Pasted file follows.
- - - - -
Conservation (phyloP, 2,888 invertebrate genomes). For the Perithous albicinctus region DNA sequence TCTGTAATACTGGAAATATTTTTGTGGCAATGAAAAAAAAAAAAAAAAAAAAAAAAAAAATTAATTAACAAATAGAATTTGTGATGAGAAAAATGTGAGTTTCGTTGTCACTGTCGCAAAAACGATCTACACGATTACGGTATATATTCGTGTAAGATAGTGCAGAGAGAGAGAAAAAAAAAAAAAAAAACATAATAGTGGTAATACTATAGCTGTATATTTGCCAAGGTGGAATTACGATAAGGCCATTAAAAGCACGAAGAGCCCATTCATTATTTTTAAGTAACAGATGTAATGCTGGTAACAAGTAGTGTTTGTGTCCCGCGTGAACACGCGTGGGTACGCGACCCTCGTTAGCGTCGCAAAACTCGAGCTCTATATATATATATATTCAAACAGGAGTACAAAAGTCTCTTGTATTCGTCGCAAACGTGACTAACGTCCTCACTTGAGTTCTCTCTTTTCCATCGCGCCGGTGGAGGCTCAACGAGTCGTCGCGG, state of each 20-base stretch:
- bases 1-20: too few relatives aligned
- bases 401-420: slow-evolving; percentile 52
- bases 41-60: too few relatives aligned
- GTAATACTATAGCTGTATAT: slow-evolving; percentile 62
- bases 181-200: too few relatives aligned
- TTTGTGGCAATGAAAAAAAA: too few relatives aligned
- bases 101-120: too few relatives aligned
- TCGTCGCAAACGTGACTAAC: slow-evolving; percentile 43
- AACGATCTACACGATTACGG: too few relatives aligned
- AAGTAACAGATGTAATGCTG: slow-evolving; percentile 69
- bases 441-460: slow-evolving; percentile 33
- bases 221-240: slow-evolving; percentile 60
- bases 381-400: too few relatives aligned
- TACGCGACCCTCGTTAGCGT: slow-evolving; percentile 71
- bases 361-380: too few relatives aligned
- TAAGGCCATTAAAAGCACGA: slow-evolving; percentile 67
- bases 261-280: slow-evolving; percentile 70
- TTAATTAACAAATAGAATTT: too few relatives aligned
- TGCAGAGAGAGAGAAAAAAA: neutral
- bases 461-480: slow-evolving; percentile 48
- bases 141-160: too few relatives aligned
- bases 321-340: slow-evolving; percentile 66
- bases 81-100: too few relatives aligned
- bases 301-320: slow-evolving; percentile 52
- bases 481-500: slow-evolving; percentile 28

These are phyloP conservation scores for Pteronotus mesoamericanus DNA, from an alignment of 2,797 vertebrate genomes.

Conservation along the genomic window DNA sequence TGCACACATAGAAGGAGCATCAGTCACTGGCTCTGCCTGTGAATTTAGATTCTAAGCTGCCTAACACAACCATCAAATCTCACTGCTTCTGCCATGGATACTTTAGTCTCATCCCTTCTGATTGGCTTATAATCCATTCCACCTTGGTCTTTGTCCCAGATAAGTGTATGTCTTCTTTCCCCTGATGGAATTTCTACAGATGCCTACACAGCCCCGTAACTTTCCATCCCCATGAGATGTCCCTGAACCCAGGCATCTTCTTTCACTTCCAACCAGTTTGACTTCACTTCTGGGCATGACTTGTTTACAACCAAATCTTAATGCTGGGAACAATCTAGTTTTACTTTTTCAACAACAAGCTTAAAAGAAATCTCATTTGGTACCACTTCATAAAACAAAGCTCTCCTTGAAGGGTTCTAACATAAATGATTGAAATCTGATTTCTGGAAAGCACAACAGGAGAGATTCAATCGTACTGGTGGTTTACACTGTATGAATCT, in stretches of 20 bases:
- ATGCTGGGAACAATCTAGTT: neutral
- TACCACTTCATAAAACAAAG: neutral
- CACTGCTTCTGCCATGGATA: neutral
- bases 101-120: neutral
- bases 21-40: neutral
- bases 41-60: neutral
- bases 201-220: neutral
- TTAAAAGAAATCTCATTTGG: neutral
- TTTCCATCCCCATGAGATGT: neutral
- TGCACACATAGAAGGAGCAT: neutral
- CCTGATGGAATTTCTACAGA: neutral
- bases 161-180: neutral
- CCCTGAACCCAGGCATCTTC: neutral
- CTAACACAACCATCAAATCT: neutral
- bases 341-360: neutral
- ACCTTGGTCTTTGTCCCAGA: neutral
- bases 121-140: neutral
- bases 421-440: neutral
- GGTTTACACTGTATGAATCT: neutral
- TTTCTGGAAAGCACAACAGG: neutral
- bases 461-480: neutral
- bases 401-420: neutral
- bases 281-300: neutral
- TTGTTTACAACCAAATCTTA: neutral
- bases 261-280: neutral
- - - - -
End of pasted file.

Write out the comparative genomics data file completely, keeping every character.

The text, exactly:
Conservation (phyloP, 2,888 invertebrate genomes). For the Perithous albicinctus region DNA sequence TCTGTAATACTGGAAATATTTTTGTGGCAATGAAAAAAAAAAAAAAAAAAAAAAAAAAAATTAATTAACAAATAGAATTTGTGATGAGAAAAATGTGAGTTTCGTTGTCACTGTCGCAAAAACGATCTACACGATTACGGTATATATTCGTGTAAGATAGTGCAGAGAGAGAGAAAAAAAAAAAAAAAAACATAATAGTGGTAATACTATAGCTGTATATTTGCCAAGGTGGAATTACGATAAGGCCATTAAAAGCACGAAGAGCCCATTCATTATTTTTAAGTAACAGATGTAATGCTGGTAACAAGTAGTGTTTGTGTCCCGCGTGAACACGCGTGGGTACGCGACCCTCGTTAGCGTCGCAAAACTCGAGCTCTATATATATATATATTCAAACAGGAGTACAAAAGTCTCTTGTATTCGTCGCAAACGTGACTAACGTCCTCACTTGAGTTCTCTCTTTTCCATCGCGCCGGTGGAGGCTCAACGAGTCGTCGCGG, state of each 20-base stretch:
- bases 1-20: too few relatives aligned
- bases 401-420: slow-evolving; percentile 52
- bases 41-60: too few relatives aligned
- GTAATACTATAGCTGTATAT: slow-evolving; percentile 62
- bases 181-200: too few relatives aligned
- TTTGTGGCAATGAAAAAAAA: too few relatives aligned
- bases 101-120: too few relatives aligned
- TCGTCGCAAACGTGACTAAC: slow-evolving; percentile 43
- AACGATCTACACGATTACGG: too few relatives aligned
- AAGTAACAGATGTAATGCTG: slow-evolving; percentile 69
- bases 441-460: slow-evolving; percentile 33
- bases 221-240: slow-evolving; percentile 60
- bases 381-400: too few relatives aligned
- TACGCGACCCTCGTTAGCGT: slow-evolving; percentile 71
- bases 361-380: too few relatives aligned
- TAAGGCCATTAAAAGCACGA: slow-evolving; percentile 67
- bases 261-280: slow-evolving; percentile 70
- TTAATTAACAAATAGAATTT: too few relatives aligned
- TGCAGAGAGAGAGAAAAAAA: neutral
- bases 461-480: slow-evolving; percentile 48
- bases 141-160: too few relatives aligned
- bases 321-340: slow-evolving; percentile 66
- bases 81-100: too few relatives aligned
- bases 301-320: slow-evolving; percentile 52
- bases 481-500: slow-evolving; percentile 28

These are phyloP conservation scores for Pteronotus mesoamericanus DNA, from an alignment of 2,797 vertebrate genomes.

Conservation along the genomic window DNA sequence TGCACACATAGAAGGAGCATCAGTCACTGGCTCTGCCTGTGAATTTAGATTCTAAGCTGCCTAACACAACCATCAAATCTCACTGCTTCTGCCATGGATACTTTAGTCTCATCCCTTCTGATTGGCTTATAATCCATTCCACCTTGGTCTTTGTCCCAGATAAGTGTATGTCTTCTTTCCCCTGATGGAATTTCTACAGATGCCTACACAGCCCCGTAACTTTCCATCCCCATGAGATGTCCCTGAACCCAGGCATCTTCTTTCACTTCCAACCAGTTTGACTTCACTTCTGGGCATGACTTGTTTACAACCAAATCTTAATGCTGGGAACAATCTAGTTTTACTTTTTCAACAACAAGCTTAAAAGAAATCTCATTTGGTACCACTTCATAAAACAAAGCTCTCCTTGAAGGGTTCTAACATAAATGATTGAAATCTGATTTCTGGAAAGCACAACAGGAGAGATTCAATCGTACTGGTGGTTTACACTGTATGAATCT, in stretches of 20 bases:
- ATGCTGGGAACAATCTAGTT: neutral
- TACCACTTCATAAAACAAAG: neutral
- CACTGCTTCTGCCATGGATA: neutral
- bases 101-120: neutral
- bases 21-40: neutral
- bases 41-60: neutral
- bases 201-220: neutral
- TTAAAAGAAATCTCATTTGG: neutral
- TTTCCATCCCCATGAGATGT: neutral
- TGCACACATAGAAGGAGCAT: neutral
- CCTGATGGAATTTCTACAGA: neutral
- bases 161-180: neutral
- CCCTGAACCCAGGCATCTTC: neutral
- CTAACACAACCATCAAATCT: neutral
- bases 341-360: neutral
- ACCTTGGTCTTTGTCCCAGA: neutral
- bases 121-140: neutral
- bases 421-440: neutral
- GGTTTACACTGTATGAATCT: neutral
- TTTCTGGAAAGCACAACAGG: neutral
- bases 461-480: neutral
- bases 401-420: neutral
- bases 281-300: neutral
- TTGTTTACAACCAAATCTTA: neutral
- bases 261-280: neutral